Happy Thanksgiving: Art Attack Writers & Their Shout Outs to the Houston Art Scene
Jim J. Tommaney
In theater, listening well to the other characters is half the battle -- perhaps more than half -- and I can't think when I saw someone do it better than an actor in The Dark at the Top of the Stairs, from the Cast Theatrical Company. What is most astonishing is that it was the first role for the actor, Parker Hearon, and that he is a child actor playing the role of a ten-year old. He grasped playwright William Inge's real intention -- the play is not about the behavior of adults, but about the effect of adult behavior on a child; the shy ten-year old-year old playing on the floor is the protagonist. I'm grateful for a fresh look at a playwright whose once sterling reputation has dimmed. And I'm grateful that God still makes actors like Parker Hearon -no one else can claim the credit.
I'm grateful for Bloody Bloody Andrew Jackson from Generations Theatre as it combined a driving energy, compelling music, superb acting and total irreverence to create an evening of wit, vivacity and truth-telling not likely to make its way again to our stages. With so much brilliance, it's impossible to single genius out, but the performance of Kregg Dailey as the title character, and the ground-breaking book by Alex Timbers, clamor for me to name them anyway.
The Glass Menagerie is Tennessee Williams's most-produced play, and I was astonished to see it freshly illuminated by Roy Hamlin in the role of Tom, often played as a subsidiary quasi-narrator. Here Tom is front-and center, as Hamlin found the perfect balance of a creative youth trapped in a dead-end job living with a mother dwelling on the past and a reclusive crippled sister, and holding these skeins together with the deftness and skill of a Ben-Hur chariot-driver.His humor and humanity enhanced the production, and reminded again of the genius of the playwright. Elaine Edstrom directed this for the Houston Family Arts Center, and must have had a large part in Hamlin's theatrical brilliance.
I'm grateful for Steve Yockey's Large Animal Games from Mildred's Umbrella, a shaggy dog-story in which, though a great deal of fun, nothing of any real import happens, but it is dressed up so stylishly that everything seems important. The play is a conundrum, and the key line is: "If you say nothing at all, you can't believe all the positive things they will make up about you." I went back to see it a second time, and savored the audience murmuring: "How profound!, proving the playwright's subtle point.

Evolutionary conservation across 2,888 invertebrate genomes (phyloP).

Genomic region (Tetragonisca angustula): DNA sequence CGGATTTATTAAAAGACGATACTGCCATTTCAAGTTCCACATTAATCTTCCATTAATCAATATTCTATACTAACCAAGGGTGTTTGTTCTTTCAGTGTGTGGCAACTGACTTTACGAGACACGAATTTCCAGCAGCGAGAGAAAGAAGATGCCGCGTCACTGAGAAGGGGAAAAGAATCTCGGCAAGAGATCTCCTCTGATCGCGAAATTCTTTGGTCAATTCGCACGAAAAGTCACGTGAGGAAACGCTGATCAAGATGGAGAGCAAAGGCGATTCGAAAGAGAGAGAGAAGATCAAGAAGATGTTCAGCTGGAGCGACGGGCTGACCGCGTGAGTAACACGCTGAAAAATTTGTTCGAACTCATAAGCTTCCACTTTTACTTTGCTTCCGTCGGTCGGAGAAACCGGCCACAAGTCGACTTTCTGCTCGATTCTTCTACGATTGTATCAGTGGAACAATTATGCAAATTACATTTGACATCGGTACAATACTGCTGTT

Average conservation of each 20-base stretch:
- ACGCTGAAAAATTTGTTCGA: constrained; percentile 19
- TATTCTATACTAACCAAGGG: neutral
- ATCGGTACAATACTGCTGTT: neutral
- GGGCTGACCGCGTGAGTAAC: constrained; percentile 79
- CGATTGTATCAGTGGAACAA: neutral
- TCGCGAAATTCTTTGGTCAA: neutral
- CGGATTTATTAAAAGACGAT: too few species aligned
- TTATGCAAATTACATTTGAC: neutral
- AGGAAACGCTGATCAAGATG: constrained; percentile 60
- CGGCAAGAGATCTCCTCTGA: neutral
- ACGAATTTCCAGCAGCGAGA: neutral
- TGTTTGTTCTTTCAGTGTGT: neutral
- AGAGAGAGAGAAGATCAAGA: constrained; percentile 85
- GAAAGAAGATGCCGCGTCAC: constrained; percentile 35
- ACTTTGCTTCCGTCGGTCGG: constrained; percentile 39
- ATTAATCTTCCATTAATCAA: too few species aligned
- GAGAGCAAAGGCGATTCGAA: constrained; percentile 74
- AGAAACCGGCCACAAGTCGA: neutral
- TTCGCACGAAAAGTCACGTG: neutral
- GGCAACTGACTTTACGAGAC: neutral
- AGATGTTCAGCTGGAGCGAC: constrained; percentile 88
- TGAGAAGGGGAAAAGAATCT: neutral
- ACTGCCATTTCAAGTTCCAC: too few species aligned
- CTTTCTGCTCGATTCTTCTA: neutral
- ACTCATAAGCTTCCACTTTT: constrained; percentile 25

And I'm grateful that the elegant and attractive Mary Westbrook lent her talents to The Country Playhouse for Frankenstein, and transformed herself from a likely candidate for Private Lives to an overweight female criminal up to no good, complete with what looked like makeup-enhanced missing teeth, and one of the world's most-soiled faces. Complimenting her in the lobby after the show, my mind kept insisting: "This can't be the Mary Westbrook I know!" A staggering transformation.
And I'm grateful for all the surprises the next year will bring.
Jef With One F (Rouner)
This year I am thankful for two very specific people in the Houston art scene, Jeremy Bulloch of 8th Dimension Comics and Robert Saucedo of the Alamo Drafthouse. I had pretty much given up on comics until Bulloch opened his store not far from my house. Certainly it had been a decade or more since I'd been a regular single issue reader or followed a superhero book monthly. Nonetheless, with patient enthusiasm and encyclopedic knowledge he steered me into one of my favorite monthly column. Because of him I discovered fantastic books like Saga, Witch Doctor, Princeless, Red Hood and the Outlaws, and many, many more. Nothing makes me happier than passing those books along to Art Attack readers, and every time I get an email from a fan telling me how much they enjoyed a book I recommended it makes me feel very warm inside.
Likewise, Saucedo throws me incredible curve balls in the name of independent film. Especially indie horror. Juan of the Dead was one of my favorite flicks of 2012, and I can guarantee I never would have seen it if Saucedo hadn't bugged me about interviewing the director. Then there is his penchant for doing things like screening Alligator with real life alligators in the theater . That's the work of a mad genius. Do I even have to mention how he helped get me the dream job of hosting Doctor Who screenings? Saucedo is one of those people that is making sure that the movie cinema industry will remain relevant and incredible no matter how easy downloads and streaming become.